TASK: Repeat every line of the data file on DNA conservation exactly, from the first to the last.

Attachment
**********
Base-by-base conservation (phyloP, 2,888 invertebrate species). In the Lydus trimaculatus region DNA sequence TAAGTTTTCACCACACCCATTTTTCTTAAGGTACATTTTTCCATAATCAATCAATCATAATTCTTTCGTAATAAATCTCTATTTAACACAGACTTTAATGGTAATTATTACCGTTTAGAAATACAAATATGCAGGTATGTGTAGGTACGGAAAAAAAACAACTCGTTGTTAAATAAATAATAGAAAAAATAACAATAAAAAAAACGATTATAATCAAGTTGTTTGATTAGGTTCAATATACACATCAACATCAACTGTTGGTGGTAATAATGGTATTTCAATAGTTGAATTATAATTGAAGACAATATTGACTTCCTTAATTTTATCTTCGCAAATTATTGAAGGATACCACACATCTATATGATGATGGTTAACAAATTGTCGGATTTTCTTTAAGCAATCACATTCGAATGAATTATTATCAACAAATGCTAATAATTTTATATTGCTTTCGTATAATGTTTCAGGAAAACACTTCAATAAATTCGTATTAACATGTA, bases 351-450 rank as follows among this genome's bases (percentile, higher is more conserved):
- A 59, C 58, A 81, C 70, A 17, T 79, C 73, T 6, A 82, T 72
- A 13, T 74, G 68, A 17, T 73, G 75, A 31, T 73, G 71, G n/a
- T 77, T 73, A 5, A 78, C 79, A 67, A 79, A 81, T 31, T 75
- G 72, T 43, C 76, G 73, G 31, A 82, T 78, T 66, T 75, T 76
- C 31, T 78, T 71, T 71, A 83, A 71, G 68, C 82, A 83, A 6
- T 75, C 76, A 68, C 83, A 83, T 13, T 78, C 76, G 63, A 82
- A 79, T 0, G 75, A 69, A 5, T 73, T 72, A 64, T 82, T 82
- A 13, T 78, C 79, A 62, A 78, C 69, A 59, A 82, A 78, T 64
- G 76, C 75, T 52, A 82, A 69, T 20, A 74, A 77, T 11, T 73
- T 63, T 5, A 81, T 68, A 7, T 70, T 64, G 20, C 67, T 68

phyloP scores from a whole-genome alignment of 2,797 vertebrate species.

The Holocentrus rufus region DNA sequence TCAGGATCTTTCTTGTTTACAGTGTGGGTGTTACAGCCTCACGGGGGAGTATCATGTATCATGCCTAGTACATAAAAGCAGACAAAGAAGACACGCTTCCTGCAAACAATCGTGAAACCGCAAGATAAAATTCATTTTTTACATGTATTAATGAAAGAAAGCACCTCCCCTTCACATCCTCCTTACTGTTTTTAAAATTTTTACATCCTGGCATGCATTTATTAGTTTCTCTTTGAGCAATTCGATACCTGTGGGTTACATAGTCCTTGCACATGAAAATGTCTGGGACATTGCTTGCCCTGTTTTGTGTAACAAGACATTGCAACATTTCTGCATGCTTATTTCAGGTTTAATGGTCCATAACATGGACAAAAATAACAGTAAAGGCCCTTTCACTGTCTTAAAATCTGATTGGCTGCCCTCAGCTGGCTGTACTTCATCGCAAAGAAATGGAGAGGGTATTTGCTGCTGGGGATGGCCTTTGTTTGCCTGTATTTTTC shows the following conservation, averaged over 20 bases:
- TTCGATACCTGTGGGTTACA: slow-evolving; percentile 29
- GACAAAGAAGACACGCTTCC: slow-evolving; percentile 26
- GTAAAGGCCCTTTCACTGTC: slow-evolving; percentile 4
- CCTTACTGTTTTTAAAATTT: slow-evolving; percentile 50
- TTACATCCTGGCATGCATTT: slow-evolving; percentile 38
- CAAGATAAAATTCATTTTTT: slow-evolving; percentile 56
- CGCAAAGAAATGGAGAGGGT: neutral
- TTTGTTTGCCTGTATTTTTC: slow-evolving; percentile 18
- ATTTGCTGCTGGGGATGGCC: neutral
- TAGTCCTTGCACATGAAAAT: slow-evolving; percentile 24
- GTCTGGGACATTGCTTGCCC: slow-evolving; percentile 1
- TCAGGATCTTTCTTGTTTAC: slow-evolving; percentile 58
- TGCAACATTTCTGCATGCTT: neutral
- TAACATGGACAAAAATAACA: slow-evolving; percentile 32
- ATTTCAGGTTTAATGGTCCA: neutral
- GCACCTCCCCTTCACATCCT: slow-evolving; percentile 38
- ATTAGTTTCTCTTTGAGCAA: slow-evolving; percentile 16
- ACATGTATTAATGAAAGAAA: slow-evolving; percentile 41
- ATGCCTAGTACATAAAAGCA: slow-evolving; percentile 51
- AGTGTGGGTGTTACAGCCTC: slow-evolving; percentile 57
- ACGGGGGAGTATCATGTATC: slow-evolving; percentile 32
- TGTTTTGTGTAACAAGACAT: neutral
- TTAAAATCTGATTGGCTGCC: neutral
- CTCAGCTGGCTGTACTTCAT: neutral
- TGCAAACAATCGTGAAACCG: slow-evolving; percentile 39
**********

Base-by-base conservation (phyloP, 2,888 invertebrate species). In the Lydus trimaculatus region DNA sequence TAAGTTTTCACCACACCCATTTTTCTTAAGGTACATTTTTCCATAATCAATCAATCATAATTCTTTCGTAATAAATCTCTATTTAACACAGACTTTAATGGTAATTATTACCGTTTAGAAATACAAATATGCAGGTATGTGTAGGTACGGAAAAAAAACAACTCGTTGTTAAATAAATAATAGAAAAAATAACAATAAAAAAAACGATTATAATCAAGTTGTTTGATTAGGTTCAATATACACATCAACATCAACTGTTGGTGGTAATAATGGTATTTCAATAGTTGAATTATAATTGAAGACAATATTGACTTCCTTAATTTTATCTTCGCAAATTATTGAAGGATACCACACATCTATATGATGATGGTTAACAAATTGTCGGATTTTCTTTAAGCAATCACATTCGAATGAATTATTATCAACAAATGCTAATAATTTTATATTGCTTTCGTATAATGTTTCAGGAAAACACTTCAATAAATTCGTATTAACATGTA, bases 351-450 rank as follows among this genome's bases (percentile, higher is more conserved):
- A 59, C 58, A 81, C 70, A 17, T 79, C 73, T 6, A 82, T 72
- A 13, T 74, G 68, A 17, T 73, G 75, A 31, T 73, G 71, G n/a
- T 77, T 73, A 5, A 78, C 79, A 67, A 79, A 81, T 31, T 75
- G 72, T 43, C 76, G 73, G 31, A 82, T 78, T 66, T 75, T 76
- C 31, T 78, T 71, T 71, A 83, A 71, G 68, C 82, A 83, A 6
- T 75, C 76, A 68, C 83, A 83, T 13, T 78, C 76, G 63, A 82
- A 79, T 0, G 75, A 69, A 5, T 73, T 72, A 64, T 82, T 82
- A 13, T 78, C 79, A 62, A 78, C 69, A 59, A 82, A 78, T 64
- G 76, C 75, T 52, A 82, A 69, T 20, A 74, A 77, T 11, T 73
- T 63, T 5, A 81, T 68, A 7, T 70, T 64, G 20, C 67, T 68

phyloP scores from a whole-genome alignment of 2,797 vertebrate species.

The Holocentrus rufus region DNA sequence TCAGGATCTTTCTTGTTTACAGTGTGGGTGTTACAGCCTCACGGGGGAGTATCATGTATCATGCCTAGTACATAAAAGCAGACAAAGAAGACACGCTTCCTGCAAACAATCGTGAAACCGCAAGATAAAATTCATTTTTTACATGTATTAATGAAAGAAAGCACCTCCCCTTCACATCCTCCTTACTGTTTTTAAAATTTTTACATCCTGGCATGCATTTATTAGTTTCTCTTTGAGCAATTCGATACCTGTGGGTTACATAGTCCTTGCACATGAAAATGTCTGGGACATTGCTTGCCCTGTTTTGTGTAACAAGACATTGCAACATTTCTGCATGCTTATTTCAGGTTTAATGGTCCATAACATGGACAAAAATAACAGTAAAGGCCCTTTCACTGTCTTAAAATCTGATTGGCTGCCCTCAGCTGGCTGTACTTCATCGCAAAGAAATGGAGAGGGTATTTGCTGCTGGGGATGGCCTTTGTTTGCCTGTATTTTTC shows the following conservation, averaged over 20 bases:
- TTCGATACCTGTGGGTTACA: slow-evolving; percentile 29
- GACAAAGAAGACACGCTTCC: slow-evolving; percentile 26
- GTAAAGGCCCTTTCACTGTC: slow-evolving; percentile 4
- CCTTACTGTTTTTAAAATTT: slow-evolving; percentile 50
- TTACATCCTGGCATGCATTT: slow-evolving; percentile 38
- CAAGATAAAATTCATTTTTT: slow-evolving; percentile 56
- CGCAAAGAAATGGAGAGGGT: neutral
- TTTGTTTGCCTGTATTTTTC: slow-evolving; percentile 18
- ATTTGCTGCTGGGGATGGCC: neutral
- TAGTCCTTGCACATGAAAAT: slow-evolving; percentile 24
- GTCTGGGACATTGCTTGCCC: slow-evolving; percentile 1
- TCAGGATCTTTCTTGTTTAC: slow-evolving; percentile 58
- TGCAACATTTCTGCATGCTT: neutral
- TAACATGGACAAAAATAACA: slow-evolving; percentile 32
- ATTTCAGGTTTAATGGTCCA: neutral
- GCACCTCCCCTTCACATCCT: slow-evolving; percentile 38
- ATTAGTTTCTCTTTGAGCAA: slow-evolving; percentile 16
- ACATGTATTAATGAAAGAAA: slow-evolving; percentile 41
- ATGCCTAGTACATAAAAGCA: slow-evolving; percentile 51
- AGTGTGGGTGTTACAGCCTC: slow-evolving; percentile 57
- ACGGGGGAGTATCATGTATC: slow-evolving; percentile 32
- TGTTTTGTGTAACAAGACAT: neutral
- TTAAAATCTGATTGGCTGCC: neutral
- CTCAGCTGGCTGTACTTCAT: neutral
- TGCAAACAATCGTGAAACCG: slow-evolving; percentile 39